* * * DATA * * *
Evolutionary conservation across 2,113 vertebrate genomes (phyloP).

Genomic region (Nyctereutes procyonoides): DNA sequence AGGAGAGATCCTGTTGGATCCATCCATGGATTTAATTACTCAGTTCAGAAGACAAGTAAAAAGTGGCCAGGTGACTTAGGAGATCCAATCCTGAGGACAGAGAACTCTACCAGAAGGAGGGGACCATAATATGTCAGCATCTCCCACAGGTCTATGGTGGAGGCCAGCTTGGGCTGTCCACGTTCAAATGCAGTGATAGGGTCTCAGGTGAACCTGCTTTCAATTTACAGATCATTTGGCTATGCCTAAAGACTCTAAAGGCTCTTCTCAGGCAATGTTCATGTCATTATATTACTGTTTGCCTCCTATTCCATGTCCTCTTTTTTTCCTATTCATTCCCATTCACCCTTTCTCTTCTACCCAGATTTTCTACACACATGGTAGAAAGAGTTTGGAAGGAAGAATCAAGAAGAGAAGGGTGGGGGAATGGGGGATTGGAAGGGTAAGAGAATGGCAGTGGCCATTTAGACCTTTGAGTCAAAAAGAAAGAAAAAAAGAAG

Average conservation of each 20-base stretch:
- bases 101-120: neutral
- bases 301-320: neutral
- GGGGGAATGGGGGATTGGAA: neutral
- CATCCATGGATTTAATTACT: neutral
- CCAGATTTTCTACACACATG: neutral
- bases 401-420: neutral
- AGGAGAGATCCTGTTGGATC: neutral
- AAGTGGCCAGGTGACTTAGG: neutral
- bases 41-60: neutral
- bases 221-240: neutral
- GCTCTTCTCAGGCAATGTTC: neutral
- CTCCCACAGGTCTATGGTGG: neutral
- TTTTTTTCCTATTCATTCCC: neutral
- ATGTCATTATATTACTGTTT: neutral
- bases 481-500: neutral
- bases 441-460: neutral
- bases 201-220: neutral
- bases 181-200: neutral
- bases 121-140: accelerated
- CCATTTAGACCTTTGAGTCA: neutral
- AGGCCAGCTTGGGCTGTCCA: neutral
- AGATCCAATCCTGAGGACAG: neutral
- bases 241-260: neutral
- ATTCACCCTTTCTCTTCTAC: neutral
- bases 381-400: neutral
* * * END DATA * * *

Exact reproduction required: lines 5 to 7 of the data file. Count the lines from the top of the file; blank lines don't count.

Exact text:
- bases 301-320: neutral
- GGGGGAATGGGGGATTGGAA: neutral
- CATCCATGGATTTAATTACT: neutral